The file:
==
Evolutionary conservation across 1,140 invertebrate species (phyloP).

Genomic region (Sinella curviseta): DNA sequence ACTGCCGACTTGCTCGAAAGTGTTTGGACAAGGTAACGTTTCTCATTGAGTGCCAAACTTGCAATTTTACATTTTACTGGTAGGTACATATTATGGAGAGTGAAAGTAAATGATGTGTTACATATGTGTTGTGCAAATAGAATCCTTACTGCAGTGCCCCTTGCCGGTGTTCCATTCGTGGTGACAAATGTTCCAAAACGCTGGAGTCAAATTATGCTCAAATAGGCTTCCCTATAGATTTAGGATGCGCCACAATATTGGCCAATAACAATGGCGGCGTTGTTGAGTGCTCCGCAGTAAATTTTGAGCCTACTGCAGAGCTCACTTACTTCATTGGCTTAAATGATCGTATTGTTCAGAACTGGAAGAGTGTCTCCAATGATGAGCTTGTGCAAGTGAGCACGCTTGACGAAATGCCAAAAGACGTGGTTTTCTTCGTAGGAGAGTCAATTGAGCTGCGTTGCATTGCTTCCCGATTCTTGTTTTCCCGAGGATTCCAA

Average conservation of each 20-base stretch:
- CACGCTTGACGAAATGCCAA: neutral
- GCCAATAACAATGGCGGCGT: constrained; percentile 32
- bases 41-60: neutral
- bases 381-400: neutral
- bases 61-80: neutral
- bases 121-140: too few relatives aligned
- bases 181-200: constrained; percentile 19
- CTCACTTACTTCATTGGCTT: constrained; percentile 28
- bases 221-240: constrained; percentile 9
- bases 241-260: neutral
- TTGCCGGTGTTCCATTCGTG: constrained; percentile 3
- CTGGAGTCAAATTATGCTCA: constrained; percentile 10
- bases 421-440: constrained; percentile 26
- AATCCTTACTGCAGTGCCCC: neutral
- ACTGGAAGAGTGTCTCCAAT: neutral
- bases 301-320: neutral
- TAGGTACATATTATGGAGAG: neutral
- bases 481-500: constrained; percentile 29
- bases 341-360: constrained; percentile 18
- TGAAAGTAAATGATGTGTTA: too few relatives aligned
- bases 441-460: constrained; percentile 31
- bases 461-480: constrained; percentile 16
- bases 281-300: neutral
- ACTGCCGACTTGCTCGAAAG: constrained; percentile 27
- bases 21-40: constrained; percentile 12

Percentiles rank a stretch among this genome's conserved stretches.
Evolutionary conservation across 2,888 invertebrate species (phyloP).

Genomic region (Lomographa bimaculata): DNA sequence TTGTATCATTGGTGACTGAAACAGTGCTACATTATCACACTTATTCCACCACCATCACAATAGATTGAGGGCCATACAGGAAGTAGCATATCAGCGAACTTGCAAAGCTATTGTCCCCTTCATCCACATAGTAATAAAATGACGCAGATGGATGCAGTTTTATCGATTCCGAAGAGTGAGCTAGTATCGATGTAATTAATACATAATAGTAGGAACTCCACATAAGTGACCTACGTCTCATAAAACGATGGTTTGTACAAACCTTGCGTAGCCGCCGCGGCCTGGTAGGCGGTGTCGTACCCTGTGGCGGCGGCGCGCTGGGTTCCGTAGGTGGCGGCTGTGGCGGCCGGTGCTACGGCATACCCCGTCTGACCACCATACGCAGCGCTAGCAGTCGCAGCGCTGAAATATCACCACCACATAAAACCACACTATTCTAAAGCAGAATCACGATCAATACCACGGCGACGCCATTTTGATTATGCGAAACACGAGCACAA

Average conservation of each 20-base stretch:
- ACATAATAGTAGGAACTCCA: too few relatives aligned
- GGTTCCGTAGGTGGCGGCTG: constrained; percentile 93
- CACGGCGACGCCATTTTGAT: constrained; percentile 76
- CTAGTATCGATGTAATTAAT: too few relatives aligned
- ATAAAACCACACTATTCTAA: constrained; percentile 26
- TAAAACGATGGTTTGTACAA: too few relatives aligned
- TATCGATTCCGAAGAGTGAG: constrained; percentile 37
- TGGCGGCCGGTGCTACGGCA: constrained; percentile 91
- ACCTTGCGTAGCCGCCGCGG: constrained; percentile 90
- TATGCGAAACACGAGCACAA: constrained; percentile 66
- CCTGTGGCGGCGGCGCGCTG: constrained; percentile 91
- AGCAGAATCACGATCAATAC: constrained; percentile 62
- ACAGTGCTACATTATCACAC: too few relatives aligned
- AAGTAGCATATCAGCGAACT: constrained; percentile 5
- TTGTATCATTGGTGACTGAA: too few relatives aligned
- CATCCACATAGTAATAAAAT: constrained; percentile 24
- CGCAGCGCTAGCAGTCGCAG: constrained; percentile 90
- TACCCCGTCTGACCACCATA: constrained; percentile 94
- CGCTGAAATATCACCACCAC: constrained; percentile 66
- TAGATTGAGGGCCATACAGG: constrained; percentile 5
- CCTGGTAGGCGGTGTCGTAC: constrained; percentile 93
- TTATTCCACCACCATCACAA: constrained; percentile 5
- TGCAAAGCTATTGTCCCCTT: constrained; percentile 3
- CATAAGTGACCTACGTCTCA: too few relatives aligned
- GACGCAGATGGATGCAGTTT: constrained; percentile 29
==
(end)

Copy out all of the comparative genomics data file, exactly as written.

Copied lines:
Evolutionary conservation across 1,140 invertebrate species (phyloP).

Genomic region (Sinella curviseta): DNA sequence ACTGCCGACTTGCTCGAAAGTGTTTGGACAAGGTAACGTTTCTCATTGAGTGCCAAACTTGCAATTTTACATTTTACTGGTAGGTACATATTATGGAGAGTGAAAGTAAATGATGTGTTACATATGTGTTGTGCAAATAGAATCCTTACTGCAGTGCCCCTTGCCGGTGTTCCATTCGTGGTGACAAATGTTCCAAAACGCTGGAGTCAAATTATGCTCAAATAGGCTTCCCTATAGATTTAGGATGCGCCACAATATTGGCCAATAACAATGGCGGCGTTGTTGAGTGCTCCGCAGTAAATTTTGAGCCTACTGCAGAGCTCACTTACTTCATTGGCTTAAATGATCGTATTGTTCAGAACTGGAAGAGTGTCTCCAATGATGAGCTTGTGCAAGTGAGCACGCTTGACGAAATGCCAAAAGACGTGGTTTTCTTCGTAGGAGAGTCAATTGAGCTGCGTTGCATTGCTTCCCGATTCTTGTTTTCCCGAGGATTCCAA

Average conservation of each 20-base stretch:
- CACGCTTGACGAAATGCCAA: neutral
- GCCAATAACAATGGCGGCGT: constrained; percentile 32
- bases 41-60: neutral
- bases 381-400: neutral
- bases 61-80: neutral
- bases 121-140: too few relatives aligned
- bases 181-200: constrained; percentile 19
- CTCACTTACTTCATTGGCTT: constrained; percentile 28
- bases 221-240: constrained; percentile 9
- bases 241-260: neutral
- TTGCCGGTGTTCCATTCGTG: constrained; percentile 3
- CTGGAGTCAAATTATGCTCA: constrained; percentile 10
- bases 421-440: constrained; percentile 26
- AATCCTTACTGCAGTGCCCC: neutral
- ACTGGAAGAGTGTCTCCAAT: neutral
- bases 301-320: neutral
- TAGGTACATATTATGGAGAG: neutral
- bases 481-500: constrained; percentile 29
- bases 341-360: constrained; percentile 18
- TGAAAGTAAATGATGTGTTA: too few relatives aligned
- bases 441-460: constrained; percentile 31
- bases 461-480: constrained; percentile 16
- bases 281-300: neutral
- ACTGCCGACTTGCTCGAAAG: constrained; percentile 27
- bases 21-40: constrained; percentile 12

Percentiles rank a stretch among this genome's conserved stretches.
Evolutionary conservation across 2,888 invertebrate species (phyloP).

Genomic region (Lomographa bimaculata): DNA sequence TTGTATCATTGGTGACTGAAACAGTGCTACATTATCACACTTATTCCACCACCATCACAATAGATTGAGGGCCATACAGGAAGTAGCATATCAGCGAACTTGCAAAGCTATTGTCCCCTTCATCCACATAGTAATAAAATGACGCAGATGGATGCAGTTTTATCGATTCCGAAGAGTGAGCTAGTATCGATGTAATTAATACATAATAGTAGGAACTCCACATAAGTGACCTACGTCTCATAAAACGATGGTTTGTACAAACCTTGCGTAGCCGCCGCGGCCTGGTAGGCGGTGTCGTACCCTGTGGCGGCGGCGCGCTGGGTTCCGTAGGTGGCGGCTGTGGCGGCCGGTGCTACGGCATACCCCGTCTGACCACCATACGCAGCGCTAGCAGTCGCAGCGCTGAAATATCACCACCACATAAAACCACACTATTCTAAAGCAGAATCACGATCAATACCACGGCGACGCCATTTTGATTATGCGAAACACGAGCACAA

Average conservation of each 20-base stretch:
- ACATAATAGTAGGAACTCCA: too few relatives aligned
- GGTTCCGTAGGTGGCGGCTG: constrained; percentile 93
- CACGGCGACGCCATTTTGAT: constrained; percentile 76
- CTAGTATCGATGTAATTAAT: too few relatives aligned
- ATAAAACCACACTATTCTAA: constrained; percentile 26
- TAAAACGATGGTTTGTACAA: too few relatives aligned
- TATCGATTCCGAAGAGTGAG: constrained; percentile 37
- TGGCGGCCGGTGCTACGGCA: constrained; percentile 91
- ACCTTGCGTAGCCGCCGCGG: constrained; percentile 90
- TATGCGAAACACGAGCACAA: constrained; percentile 66
- CCTGTGGCGGCGGCGCGCTG: constrained; percentile 91
- AGCAGAATCACGATCAATAC: constrained; percentile 62
- ACAGTGCTACATTATCACAC: too few relatives aligned
- AAGTAGCATATCAGCGAACT: constrained; percentile 5
- TTGTATCATTGGTGACTGAA: too few relatives aligned
- CATCCACATAGTAATAAAAT: constrained; percentile 24
- CGCAGCGCTAGCAGTCGCAG: constrained; percentile 90
- TACCCCGTCTGACCACCATA: constrained; percentile 94
- CGCTGAAATATCACCACCAC: constrained; percentile 66
- TAGATTGAGGGCCATACAGG: constrained; percentile 5
- CCTGGTAGGCGGTGTCGTAC: constrained; percentile 93
- TTATTCCACCACCATCACAA: constrained; percentile 5
- TGCAAAGCTATTGTCCCCTT: constrained; percentile 3
- CATAAGTGACCTACGTCTCA: too few relatives aligned
- GACGCAGATGGATGCAGTTT: constrained; percentile 29